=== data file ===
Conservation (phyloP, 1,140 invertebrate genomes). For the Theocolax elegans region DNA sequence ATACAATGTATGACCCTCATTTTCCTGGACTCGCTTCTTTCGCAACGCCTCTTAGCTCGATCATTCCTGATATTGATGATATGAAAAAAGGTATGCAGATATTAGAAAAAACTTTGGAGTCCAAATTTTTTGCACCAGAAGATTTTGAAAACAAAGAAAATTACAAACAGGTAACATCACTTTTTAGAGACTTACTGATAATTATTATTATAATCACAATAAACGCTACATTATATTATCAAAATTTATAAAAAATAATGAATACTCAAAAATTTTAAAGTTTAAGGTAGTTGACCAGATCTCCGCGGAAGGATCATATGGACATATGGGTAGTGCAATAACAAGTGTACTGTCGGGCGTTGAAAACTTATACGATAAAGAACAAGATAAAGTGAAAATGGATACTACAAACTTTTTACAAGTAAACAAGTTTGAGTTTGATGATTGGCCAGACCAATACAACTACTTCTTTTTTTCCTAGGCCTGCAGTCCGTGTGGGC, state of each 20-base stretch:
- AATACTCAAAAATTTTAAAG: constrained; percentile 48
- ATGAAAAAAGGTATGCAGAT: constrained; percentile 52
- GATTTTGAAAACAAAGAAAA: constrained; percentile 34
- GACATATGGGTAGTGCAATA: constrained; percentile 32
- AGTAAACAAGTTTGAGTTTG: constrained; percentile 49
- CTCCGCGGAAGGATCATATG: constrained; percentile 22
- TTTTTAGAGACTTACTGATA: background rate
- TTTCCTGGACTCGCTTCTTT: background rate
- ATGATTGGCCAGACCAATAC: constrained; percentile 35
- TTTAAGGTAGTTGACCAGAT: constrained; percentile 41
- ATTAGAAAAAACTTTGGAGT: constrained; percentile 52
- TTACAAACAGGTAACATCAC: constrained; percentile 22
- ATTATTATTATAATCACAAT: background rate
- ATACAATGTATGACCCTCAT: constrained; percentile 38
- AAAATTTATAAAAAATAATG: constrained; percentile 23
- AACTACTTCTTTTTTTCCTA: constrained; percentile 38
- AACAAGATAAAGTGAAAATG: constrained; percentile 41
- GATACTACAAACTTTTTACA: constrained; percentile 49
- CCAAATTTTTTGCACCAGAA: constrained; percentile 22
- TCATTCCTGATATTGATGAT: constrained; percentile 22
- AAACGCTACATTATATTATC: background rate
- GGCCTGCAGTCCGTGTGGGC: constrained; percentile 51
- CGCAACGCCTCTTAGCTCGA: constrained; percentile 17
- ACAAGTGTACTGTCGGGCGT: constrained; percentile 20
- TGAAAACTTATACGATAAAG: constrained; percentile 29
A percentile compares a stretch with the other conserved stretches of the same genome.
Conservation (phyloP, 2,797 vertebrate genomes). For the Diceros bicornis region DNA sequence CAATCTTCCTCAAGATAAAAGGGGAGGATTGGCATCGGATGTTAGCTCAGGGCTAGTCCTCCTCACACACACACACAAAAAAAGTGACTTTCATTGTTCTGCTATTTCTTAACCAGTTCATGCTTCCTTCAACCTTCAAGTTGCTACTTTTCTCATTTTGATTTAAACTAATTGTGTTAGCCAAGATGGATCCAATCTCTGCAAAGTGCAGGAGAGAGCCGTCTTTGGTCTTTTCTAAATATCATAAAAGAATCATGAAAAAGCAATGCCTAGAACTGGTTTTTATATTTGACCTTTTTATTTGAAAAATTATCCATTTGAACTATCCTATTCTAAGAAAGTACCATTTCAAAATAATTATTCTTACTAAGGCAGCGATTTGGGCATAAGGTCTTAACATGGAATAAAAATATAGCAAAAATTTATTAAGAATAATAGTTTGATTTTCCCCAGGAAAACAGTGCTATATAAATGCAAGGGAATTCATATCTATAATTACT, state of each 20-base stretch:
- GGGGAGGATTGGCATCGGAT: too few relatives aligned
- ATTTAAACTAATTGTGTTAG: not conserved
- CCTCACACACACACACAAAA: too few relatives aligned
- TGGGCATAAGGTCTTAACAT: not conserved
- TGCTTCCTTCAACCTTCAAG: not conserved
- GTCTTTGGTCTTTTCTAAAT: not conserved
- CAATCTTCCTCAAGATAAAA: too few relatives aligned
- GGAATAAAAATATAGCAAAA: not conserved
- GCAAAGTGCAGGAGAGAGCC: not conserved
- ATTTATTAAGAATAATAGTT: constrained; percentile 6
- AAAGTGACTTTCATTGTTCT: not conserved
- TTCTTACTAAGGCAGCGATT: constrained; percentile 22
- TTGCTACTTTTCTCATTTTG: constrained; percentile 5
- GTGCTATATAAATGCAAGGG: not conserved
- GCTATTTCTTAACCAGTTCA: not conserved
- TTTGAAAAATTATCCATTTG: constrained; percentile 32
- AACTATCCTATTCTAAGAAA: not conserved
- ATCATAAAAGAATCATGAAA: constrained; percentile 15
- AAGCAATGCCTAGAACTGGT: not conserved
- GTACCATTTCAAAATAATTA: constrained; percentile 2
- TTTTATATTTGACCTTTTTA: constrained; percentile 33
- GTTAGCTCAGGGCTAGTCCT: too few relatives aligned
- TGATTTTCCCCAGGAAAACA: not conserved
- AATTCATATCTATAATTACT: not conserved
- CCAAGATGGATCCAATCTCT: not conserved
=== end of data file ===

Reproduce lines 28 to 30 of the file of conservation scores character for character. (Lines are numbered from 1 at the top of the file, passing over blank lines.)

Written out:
Conservation (phyloP, 2,797 vertebrate genomes). For the Diceros bicornis region DNA sequence CAATCTTCCTCAAGATAAAAGGGGAGGATTGGCATCGGATGTTAGCTCAGGGCTAGTCCTCCTCACACACACACACAAAAAAAGTGACTTTCATTGTTCTGCTATTTCTTAACCAGTTCATGCTTCCTTCAACCTTCAAGTTGCTACTTTTCTCATTTTGATTTAAACTAATTGTGTTAGCCAAGATGGATCCAATCTCTGCAAAGTGCAGGAGAGAGCCGTCTTTGGTCTTTTCTAAATATCATAAAAGAATCATGAAAAAGCAATGCCTAGAACTGGTTTTTATATTTGACCTTTTTATTTGAAAAATTATCCATTTGAACTATCCTATTCTAAGAAAGTACCATTTCAAAATAATTATTCTTACTAAGGCAGCGATTTGGGCATAAGGTCTTAACATGGAATAAAAATATAGCAAAAATTTATTAAGAATAATAGTTTGATTTTCCCCAGGAAAACAGTGCTATATAAATGCAAGGGAATTCATATCTATAATTACT, state of each 20-base stretch:
- GGGGAGGATTGGCATCGGAT: too few relatives aligned
- ATTTAAACTAATTGTGTTAG: not conserved